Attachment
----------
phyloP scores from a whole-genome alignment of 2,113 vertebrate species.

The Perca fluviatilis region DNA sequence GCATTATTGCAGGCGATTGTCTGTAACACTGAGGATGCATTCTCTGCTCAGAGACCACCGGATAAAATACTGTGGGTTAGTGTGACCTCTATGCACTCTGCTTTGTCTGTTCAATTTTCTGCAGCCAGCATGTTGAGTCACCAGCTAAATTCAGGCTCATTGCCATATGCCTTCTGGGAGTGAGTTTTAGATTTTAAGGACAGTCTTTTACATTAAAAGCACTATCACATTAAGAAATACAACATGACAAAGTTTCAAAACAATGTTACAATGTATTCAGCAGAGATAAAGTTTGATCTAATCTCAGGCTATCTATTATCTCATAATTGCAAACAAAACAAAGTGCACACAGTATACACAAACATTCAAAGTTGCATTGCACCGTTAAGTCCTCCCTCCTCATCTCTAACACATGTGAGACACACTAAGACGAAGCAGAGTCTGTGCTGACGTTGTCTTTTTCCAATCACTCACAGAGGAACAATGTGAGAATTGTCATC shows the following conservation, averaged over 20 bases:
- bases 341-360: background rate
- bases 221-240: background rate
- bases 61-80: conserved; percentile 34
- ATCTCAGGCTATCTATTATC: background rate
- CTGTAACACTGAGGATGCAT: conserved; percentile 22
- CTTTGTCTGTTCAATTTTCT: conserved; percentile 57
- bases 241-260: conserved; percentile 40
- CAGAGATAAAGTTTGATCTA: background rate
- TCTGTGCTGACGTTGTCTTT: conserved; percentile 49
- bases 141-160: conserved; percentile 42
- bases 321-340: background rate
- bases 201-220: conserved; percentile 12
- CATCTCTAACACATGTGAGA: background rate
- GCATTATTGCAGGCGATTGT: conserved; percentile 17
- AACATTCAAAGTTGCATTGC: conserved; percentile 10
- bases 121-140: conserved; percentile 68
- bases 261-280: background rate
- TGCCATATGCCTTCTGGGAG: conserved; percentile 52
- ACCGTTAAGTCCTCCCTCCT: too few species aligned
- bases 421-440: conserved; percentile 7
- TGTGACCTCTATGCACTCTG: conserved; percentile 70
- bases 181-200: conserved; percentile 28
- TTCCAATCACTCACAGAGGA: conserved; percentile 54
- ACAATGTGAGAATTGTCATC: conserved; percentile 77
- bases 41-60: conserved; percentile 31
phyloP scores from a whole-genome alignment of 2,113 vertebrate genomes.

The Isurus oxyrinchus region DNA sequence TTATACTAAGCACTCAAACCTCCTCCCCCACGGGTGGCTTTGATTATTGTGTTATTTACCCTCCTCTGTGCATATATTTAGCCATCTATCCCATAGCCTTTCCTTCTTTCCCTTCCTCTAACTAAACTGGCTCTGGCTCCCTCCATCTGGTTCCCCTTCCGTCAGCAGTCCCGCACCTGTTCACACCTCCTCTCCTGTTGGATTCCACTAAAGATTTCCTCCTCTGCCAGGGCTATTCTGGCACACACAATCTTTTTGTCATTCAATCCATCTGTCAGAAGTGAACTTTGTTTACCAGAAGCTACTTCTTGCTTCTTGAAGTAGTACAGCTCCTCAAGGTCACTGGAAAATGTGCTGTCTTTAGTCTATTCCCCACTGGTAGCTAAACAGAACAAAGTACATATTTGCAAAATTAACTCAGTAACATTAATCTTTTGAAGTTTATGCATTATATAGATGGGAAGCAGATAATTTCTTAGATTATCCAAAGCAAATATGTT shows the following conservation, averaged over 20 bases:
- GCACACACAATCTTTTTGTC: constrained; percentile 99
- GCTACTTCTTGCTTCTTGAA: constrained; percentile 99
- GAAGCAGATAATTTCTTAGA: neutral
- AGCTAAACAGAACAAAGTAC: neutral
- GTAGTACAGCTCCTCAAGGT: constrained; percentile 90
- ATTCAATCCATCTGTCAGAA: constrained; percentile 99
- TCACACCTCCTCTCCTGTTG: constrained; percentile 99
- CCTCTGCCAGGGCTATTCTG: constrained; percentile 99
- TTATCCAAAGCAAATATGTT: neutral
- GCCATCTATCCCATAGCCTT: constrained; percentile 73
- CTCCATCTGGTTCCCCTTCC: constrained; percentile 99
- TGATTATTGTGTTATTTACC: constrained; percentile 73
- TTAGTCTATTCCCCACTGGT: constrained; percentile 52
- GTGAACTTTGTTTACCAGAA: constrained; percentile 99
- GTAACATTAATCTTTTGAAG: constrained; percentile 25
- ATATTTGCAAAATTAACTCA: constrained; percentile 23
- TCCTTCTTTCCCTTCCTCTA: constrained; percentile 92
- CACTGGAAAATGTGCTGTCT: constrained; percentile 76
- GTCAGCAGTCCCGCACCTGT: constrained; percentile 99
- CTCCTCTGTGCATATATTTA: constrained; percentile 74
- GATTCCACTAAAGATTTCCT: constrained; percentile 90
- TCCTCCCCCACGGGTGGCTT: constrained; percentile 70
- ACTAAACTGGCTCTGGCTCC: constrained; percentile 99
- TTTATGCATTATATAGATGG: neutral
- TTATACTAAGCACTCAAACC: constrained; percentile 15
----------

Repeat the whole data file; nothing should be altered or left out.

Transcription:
phyloP scores from a whole-genome alignment of 2,113 vertebrate species.

The Perca fluviatilis region DNA sequence GCATTATTGCAGGCGATTGTCTGTAACACTGAGGATGCATTCTCTGCTCAGAGACCACCGGATAAAATACTGTGGGTTAGTGTGACCTCTATGCACTCTGCTTTGTCTGTTCAATTTTCTGCAGCCAGCATGTTGAGTCACCAGCTAAATTCAGGCTCATTGCCATATGCCTTCTGGGAGTGAGTTTTAGATTTTAAGGACAGTCTTTTACATTAAAAGCACTATCACATTAAGAAATACAACATGACAAAGTTTCAAAACAATGTTACAATGTATTCAGCAGAGATAAAGTTTGATCTAATCTCAGGCTATCTATTATCTCATAATTGCAAACAAAACAAAGTGCACACAGTATACACAAACATTCAAAGTTGCATTGCACCGTTAAGTCCTCCCTCCTCATCTCTAACACATGTGAGACACACTAAGACGAAGCAGAGTCTGTGCTGACGTTGTCTTTTTCCAATCACTCACAGAGGAACAATGTGAGAATTGTCATC shows the following conservation, averaged over 20 bases:
- bases 341-360: background rate
- bases 221-240: background rate
- bases 61-80: conserved; percentile 34
- ATCTCAGGCTATCTATTATC: background rate
- CTGTAACACTGAGGATGCAT: conserved; percentile 22
- CTTTGTCTGTTCAATTTTCT: conserved; percentile 57
- bases 241-260: conserved; percentile 40
- CAGAGATAAAGTTTGATCTA: background rate
- TCTGTGCTGACGTTGTCTTT: conserved; percentile 49
- bases 141-160: conserved; percentile 42
- bases 321-340: background rate
- bases 201-220: conserved; percentile 12
- CATCTCTAACACATGTGAGA: background rate
- GCATTATTGCAGGCGATTGT: conserved; percentile 17
- AACATTCAAAGTTGCATTGC: conserved; percentile 10
- bases 121-140: conserved; percentile 68
- bases 261-280: background rate
- TGCCATATGCCTTCTGGGAG: conserved; percentile 52
- ACCGTTAAGTCCTCCCTCCT: too few species aligned
- bases 421-440: conserved; percentile 7
- TGTGACCTCTATGCACTCTG: conserved; percentile 70
- bases 181-200: conserved; percentile 28
- TTCCAATCACTCACAGAGGA: conserved; percentile 54
- ACAATGTGAGAATTGTCATC: conserved; percentile 77
- bases 41-60: conserved; percentile 31
phyloP scores from a whole-genome alignment of 2,113 vertebrate genomes.

The Isurus oxyrinchus region DNA sequence TTATACTAAGCACTCAAACCTCCTCCCCCACGGGTGGCTTTGATTATTGTGTTATTTACCCTCCTCTGTGCATATATTTAGCCATCTATCCCATAGCCTTTCCTTCTTTCCCTTCCTCTAACTAAACTGGCTCTGGCTCCCTCCATCTGGTTCCCCTTCCGTCAGCAGTCCCGCACCTGTTCACACCTCCTCTCCTGTTGGATTCCACTAAAGATTTCCTCCTCTGCCAGGGCTATTCTGGCACACACAATCTTTTTGTCATTCAATCCATCTGTCAGAAGTGAACTTTGTTTACCAGAAGCTACTTCTTGCTTCTTGAAGTAGTACAGCTCCTCAAGGTCACTGGAAAATGTGCTGTCTTTAGTCTATTCCCCACTGGTAGCTAAACAGAACAAAGTACATATTTGCAAAATTAACTCAGTAACATTAATCTTTTGAAGTTTATGCATTATATAGATGGGAAGCAGATAATTTCTTAGATTATCCAAAGCAAATATGTT shows the following conservation, averaged over 20 bases:
- GCACACACAATCTTTTTGTC: constrained; percentile 99
- GCTACTTCTTGCTTCTTGAA: constrained; percentile 99
- GAAGCAGATAATTTCTTAGA: neutral
- AGCTAAACAGAACAAAGTAC: neutral
- GTAGTACAGCTCCTCAAGGT: constrained; percentile 90
- ATTCAATCCATCTGTCAGAA: constrained; percentile 99
- TCACACCTCCTCTCCTGTTG: constrained; percentile 99
- CCTCTGCCAGGGCTATTCTG: constrained; percentile 99
- TTATCCAAAGCAAATATGTT: neutral
- GCCATCTATCCCATAGCCTT: constrained; percentile 73
- CTCCATCTGGTTCCCCTTCC: constrained; percentile 99
- TGATTATTGTGTTATTTACC: constrained; percentile 73
- TTAGTCTATTCCCCACTGGT: constrained; percentile 52
- GTGAACTTTGTTTACCAGAA: constrained; percentile 99
- GTAACATTAATCTTTTGAAG: constrained; percentile 25
- ATATTTGCAAAATTAACTCA: constrained; percentile 23
- TCCTTCTTTCCCTTCCTCTA: constrained; percentile 92
- CACTGGAAAATGTGCTGTCT: constrained; percentile 76
- GTCAGCAGTCCCGCACCTGT: constrained; percentile 99
- CTCCTCTGTGCATATATTTA: constrained; percentile 74
- GATTCCACTAAAGATTTCCT: constrained; percentile 90
- TCCTCCCCCACGGGTGGCTT: constrained; percentile 70
- ACTAAACTGGCTCTGGCTCC: constrained; percentile 99
- TTTATGCATTATATAGATGG: neutral
- TTATACTAAGCACTCAAACC: constrained; percentile 15